Got sugar? Telehealth class helps diabetics manage care

Published 2:31 am Friday, January 11, 2019

Several students who attended the Got Sugar? free diabetes class at the Covington County Health Department said that the information they’ve learned diabetes has changed their lives.

The Alabama Health Action Coalition (ALHAC) partnered with the health department to do a study on the benefits of Telehealth. The six-week class taught lessons on diabetes and its risks, healthy eating, exercise, talking with a health care team and managing medications.

“As of 2018, Alabama ranks 49th in the nation for people with diabetes,” Shaina Berry from ALHAC said. “So it is one of our big health concerns for Alabama. At the health action coalition, we take on projects to drive the health rankings of Alabama upward and we are really passionate that we have to focus on diabetes because so many of our citizens are facing that.”

Berry said that ALHAC is partnering with different health departments in the state to help provide education on diabetes.

“A lot of people in rural parts of Alabama don’t have access to diabetes education,” Berry said. “We have a grant to hopefully prove that people are getting more educated by using Telehealth. Hopefully by using Telehealth we are giving people opportunities for education that they wouldn’t otherwise have.”

Jessica Fountain, a certified diabetes instructor, teaches the classes from her home and the students in Covington County watch her through a computer screen at the Covington County Health Department.

“We are able to do this through the grant that we have,” Berry said. “The health department already had the equipment so we teach healthcare virtually. Jessica can be set up at her home in Brewton and be able to broadcast to multiple sites.”

Cassandra Jones said that she has been a diabetic for 40 years and never been to a class. Now she said that she is seeing improvement after taking this course.

“I have always heard what I’m supposed to do by watching T.V. or having somebody tell me what to do,” Jones said. “But by actually being in this class, I have actually dropped weight and have been able to manage my diabetes a lot better than how I was. Even though I thought I was doing well, this class has given me so much more information than I knew and it has definitely made it better.”

Bessie Marshall said that she is better at managing her medication after taking the course.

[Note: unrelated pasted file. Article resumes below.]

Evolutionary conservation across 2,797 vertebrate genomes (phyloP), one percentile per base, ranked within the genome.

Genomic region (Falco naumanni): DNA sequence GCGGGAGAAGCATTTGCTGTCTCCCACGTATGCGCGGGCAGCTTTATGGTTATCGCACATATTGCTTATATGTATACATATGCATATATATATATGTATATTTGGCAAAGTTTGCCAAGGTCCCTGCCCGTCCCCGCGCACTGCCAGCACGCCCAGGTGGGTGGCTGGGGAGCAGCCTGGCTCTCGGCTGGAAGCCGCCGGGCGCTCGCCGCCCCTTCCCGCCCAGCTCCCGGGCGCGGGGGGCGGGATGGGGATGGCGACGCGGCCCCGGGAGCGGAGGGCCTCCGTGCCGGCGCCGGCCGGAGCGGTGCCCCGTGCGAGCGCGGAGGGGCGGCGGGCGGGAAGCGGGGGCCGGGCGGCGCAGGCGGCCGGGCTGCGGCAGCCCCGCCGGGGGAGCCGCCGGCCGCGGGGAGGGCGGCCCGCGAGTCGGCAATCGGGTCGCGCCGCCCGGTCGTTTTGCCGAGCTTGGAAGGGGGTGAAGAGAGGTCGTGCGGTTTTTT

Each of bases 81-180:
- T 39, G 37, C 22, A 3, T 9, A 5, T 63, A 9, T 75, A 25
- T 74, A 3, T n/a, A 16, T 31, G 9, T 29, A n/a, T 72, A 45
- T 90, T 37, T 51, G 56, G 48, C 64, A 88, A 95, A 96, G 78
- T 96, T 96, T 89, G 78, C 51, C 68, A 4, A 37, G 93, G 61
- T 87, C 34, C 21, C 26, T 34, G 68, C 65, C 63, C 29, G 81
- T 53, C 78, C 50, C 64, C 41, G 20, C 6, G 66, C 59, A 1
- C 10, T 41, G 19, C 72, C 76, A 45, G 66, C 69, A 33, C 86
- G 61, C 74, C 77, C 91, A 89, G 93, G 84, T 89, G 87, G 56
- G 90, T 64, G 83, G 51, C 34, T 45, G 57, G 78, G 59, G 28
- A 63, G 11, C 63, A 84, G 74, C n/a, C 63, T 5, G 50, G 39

“I am now handling the way I take my medicine a lot better,” Marshall said. “This class helps me a whole lot in that perspective. I am taking it the correct way now after learning the information in this class and it has helped me so much. I would recommend anybody to take this class.”

Cindy Bass found out about the class right after she was diagnosed with diabetes, a week before the first class.

“I am really glad that I came,” Bass said. “I just completely thought that diabetes was totally different. I thought that diabetes was for old people or fat people; I didn’t know that anybody could get diabetes. This class has just taught me so much.”

Marian Dorman said that the class is her support group for her diabetes.

“In Covington County, there is no support group for diabetes, nothing to turn to,” Dorman said. “This class has helped me because it is like a support place. It is educational, and you can’t get enough education when it comes to diabetes. Here I feel like everyone is sharing the same thing and we can share the pros and cons of being a diabetic.”

Susan Gantt, who directs the St. Vincent DePaul outreach at Christ the King Catholic Church, doesn’t have diabetes, but found the course helpful for the people that she encounters everyday.

“I had no idea I would learn so much,” Gantt said. “Anybody who is in this area, who is diagnosed with diabetes would benefit from this program. I myself feel like I would be a healthier person just from coming to the class. Diabetes is on the list of a lot of people that we serve with St. Vincent DePaul and I can’t wait to tell them about this. I think this could change their lives.”

Six of the students in the class “graduated” from the course and received certificates.

The next class will begin Thurs., Jan. 17, from 6 p.m., until 7:30 p.m.

The class is free of charge. For more information contact Fountain at 205-233-1613.